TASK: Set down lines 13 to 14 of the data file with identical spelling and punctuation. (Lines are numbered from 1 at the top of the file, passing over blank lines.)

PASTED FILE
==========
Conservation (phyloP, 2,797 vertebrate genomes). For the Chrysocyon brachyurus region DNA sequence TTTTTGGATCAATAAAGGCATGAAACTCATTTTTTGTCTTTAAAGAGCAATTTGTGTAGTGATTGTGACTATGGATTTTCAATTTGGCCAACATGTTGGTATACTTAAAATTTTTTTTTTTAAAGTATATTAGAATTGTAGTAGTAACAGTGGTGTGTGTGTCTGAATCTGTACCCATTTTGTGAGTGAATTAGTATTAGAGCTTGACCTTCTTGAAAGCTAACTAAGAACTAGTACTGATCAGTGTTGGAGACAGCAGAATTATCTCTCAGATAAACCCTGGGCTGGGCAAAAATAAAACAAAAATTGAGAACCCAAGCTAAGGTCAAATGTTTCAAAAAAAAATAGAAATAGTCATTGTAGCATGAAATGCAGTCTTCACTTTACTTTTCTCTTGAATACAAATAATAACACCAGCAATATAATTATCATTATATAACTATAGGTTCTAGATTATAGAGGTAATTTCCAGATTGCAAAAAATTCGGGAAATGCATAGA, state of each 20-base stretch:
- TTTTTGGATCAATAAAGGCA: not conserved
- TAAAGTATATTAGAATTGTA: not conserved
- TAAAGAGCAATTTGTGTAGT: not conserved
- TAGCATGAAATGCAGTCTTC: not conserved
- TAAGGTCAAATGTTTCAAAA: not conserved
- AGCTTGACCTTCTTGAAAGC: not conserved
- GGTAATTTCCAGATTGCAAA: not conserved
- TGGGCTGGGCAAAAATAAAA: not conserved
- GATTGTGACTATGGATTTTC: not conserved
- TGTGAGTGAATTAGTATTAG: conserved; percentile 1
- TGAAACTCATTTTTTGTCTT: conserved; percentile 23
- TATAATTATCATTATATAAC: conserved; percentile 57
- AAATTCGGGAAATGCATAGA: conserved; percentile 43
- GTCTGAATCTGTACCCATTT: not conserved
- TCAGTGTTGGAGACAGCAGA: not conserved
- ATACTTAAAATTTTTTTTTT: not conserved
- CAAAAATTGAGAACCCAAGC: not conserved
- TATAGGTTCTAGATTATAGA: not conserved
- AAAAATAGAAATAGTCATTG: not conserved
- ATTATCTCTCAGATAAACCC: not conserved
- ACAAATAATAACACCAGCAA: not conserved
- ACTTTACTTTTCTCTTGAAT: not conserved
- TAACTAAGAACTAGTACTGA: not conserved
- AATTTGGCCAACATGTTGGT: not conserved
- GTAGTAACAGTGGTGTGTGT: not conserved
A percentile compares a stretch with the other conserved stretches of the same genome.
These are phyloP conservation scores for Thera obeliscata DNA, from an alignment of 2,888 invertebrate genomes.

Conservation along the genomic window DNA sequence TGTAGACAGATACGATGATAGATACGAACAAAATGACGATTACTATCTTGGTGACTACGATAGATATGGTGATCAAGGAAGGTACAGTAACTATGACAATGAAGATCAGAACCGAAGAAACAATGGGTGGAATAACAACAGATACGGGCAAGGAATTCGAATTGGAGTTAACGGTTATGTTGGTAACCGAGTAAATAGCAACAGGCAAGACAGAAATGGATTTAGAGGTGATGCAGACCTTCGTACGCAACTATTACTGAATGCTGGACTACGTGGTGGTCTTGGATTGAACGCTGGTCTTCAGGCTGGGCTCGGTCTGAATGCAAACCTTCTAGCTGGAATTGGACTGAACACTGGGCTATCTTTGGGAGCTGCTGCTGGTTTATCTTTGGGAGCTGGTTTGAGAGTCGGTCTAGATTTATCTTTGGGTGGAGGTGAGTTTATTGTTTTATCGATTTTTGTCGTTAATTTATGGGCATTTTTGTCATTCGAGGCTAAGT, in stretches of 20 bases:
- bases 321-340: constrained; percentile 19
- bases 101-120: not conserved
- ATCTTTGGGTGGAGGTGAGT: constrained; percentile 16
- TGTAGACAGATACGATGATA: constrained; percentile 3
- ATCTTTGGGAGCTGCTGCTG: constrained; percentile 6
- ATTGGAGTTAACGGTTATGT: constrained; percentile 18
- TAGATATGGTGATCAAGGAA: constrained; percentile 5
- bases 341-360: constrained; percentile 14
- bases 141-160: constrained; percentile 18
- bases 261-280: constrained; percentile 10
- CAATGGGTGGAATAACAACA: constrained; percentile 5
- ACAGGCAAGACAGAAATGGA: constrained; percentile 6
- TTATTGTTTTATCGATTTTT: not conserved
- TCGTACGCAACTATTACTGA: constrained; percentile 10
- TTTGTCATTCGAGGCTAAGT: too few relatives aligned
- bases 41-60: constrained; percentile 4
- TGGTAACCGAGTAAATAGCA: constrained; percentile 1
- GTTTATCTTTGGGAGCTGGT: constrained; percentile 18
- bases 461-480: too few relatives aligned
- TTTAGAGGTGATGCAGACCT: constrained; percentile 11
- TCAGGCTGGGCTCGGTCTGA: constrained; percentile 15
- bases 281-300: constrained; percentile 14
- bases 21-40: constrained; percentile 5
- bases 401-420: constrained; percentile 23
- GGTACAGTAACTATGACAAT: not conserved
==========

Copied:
- TATAATTATCATTATATAAC: conserved; percentile 57
- AAATTCGGGAAATGCATAGA: conserved; percentile 43